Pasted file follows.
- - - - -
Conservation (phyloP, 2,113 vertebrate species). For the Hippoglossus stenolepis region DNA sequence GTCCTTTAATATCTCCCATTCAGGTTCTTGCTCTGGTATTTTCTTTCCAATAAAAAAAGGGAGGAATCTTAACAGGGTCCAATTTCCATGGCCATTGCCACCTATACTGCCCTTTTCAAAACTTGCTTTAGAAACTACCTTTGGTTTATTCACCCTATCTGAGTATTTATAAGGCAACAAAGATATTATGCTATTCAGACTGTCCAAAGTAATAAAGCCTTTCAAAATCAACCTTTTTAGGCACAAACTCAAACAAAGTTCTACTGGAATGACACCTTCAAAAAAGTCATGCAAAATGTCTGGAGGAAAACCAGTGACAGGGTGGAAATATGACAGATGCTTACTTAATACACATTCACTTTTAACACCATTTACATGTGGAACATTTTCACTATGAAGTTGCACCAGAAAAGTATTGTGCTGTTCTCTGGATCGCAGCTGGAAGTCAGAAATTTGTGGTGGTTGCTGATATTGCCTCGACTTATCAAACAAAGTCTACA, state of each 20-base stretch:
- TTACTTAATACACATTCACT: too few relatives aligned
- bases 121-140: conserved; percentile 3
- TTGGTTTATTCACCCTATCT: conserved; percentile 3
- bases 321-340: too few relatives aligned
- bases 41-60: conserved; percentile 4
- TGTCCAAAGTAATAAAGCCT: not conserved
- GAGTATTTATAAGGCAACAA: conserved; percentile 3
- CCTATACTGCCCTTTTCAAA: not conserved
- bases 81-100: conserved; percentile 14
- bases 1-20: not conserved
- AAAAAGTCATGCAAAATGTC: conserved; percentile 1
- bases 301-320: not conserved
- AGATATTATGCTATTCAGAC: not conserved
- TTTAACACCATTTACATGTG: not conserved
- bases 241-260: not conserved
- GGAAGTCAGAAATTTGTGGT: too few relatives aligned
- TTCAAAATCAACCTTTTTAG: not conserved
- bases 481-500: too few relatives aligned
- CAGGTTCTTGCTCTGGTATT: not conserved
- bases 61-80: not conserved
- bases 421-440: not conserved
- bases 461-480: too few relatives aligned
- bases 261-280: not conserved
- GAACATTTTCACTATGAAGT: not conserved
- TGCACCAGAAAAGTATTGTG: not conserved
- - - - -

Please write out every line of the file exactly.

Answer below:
Conservation (phyloP, 2,113 vertebrate species). For the Hippoglossus stenolepis region DNA sequence GTCCTTTAATATCTCCCATTCAGGTTCTTGCTCTGGTATTTTCTTTCCAATAAAAAAAGGGAGGAATCTTAACAGGGTCCAATTTCCATGGCCATTGCCACCTATACTGCCCTTTTCAAAACTTGCTTTAGAAACTACCTTTGGTTTATTCACCCTATCTGAGTATTTATAAGGCAACAAAGATATTATGCTATTCAGACTGTCCAAAGTAATAAAGCCTTTCAAAATCAACCTTTTTAGGCACAAACTCAAACAAAGTTCTACTGGAATGACACCTTCAAAAAAGTCATGCAAAATGTCTGGAGGAAAACCAGTGACAGGGTGGAAATATGACAGATGCTTACTTAATACACATTCACTTTTAACACCATTTACATGTGGAACATTTTCACTATGAAGTTGCACCAGAAAAGTATTGTGCTGTTCTCTGGATCGCAGCTGGAAGTCAGAAATTTGTGGTGGTTGCTGATATTGCCTCGACTTATCAAACAAAGTCTACA, state of each 20-base stretch:
- TTACTTAATACACATTCACT: too few relatives aligned
- bases 121-140: conserved; percentile 3
- TTGGTTTATTCACCCTATCT: conserved; percentile 3
- bases 321-340: too few relatives aligned
- bases 41-60: conserved; percentile 4
- TGTCCAAAGTAATAAAGCCT: not conserved
- GAGTATTTATAAGGCAACAA: conserved; percentile 3
- CCTATACTGCCCTTTTCAAA: not conserved
- bases 81-100: conserved; percentile 14
- bases 1-20: not conserved
- AAAAAGTCATGCAAAATGTC: conserved; percentile 1
- bases 301-320: not conserved
- AGATATTATGCTATTCAGAC: not conserved
- TTTAACACCATTTACATGTG: not conserved
- bases 241-260: not conserved
- GGAAGTCAGAAATTTGTGGT: too few relatives aligned
- TTCAAAATCAACCTTTTTAG: not conserved
- bases 481-500: too few relatives aligned
- CAGGTTCTTGCTCTGGTATT: not conserved
- bases 61-80: not conserved
- bases 421-440: not conserved
- bases 461-480: too few relatives aligned
- bases 261-280: not conserved
- GAACATTTTCACTATGAAGT: not conserved
- TGCACCAGAAAAGTATTGTG: not conserved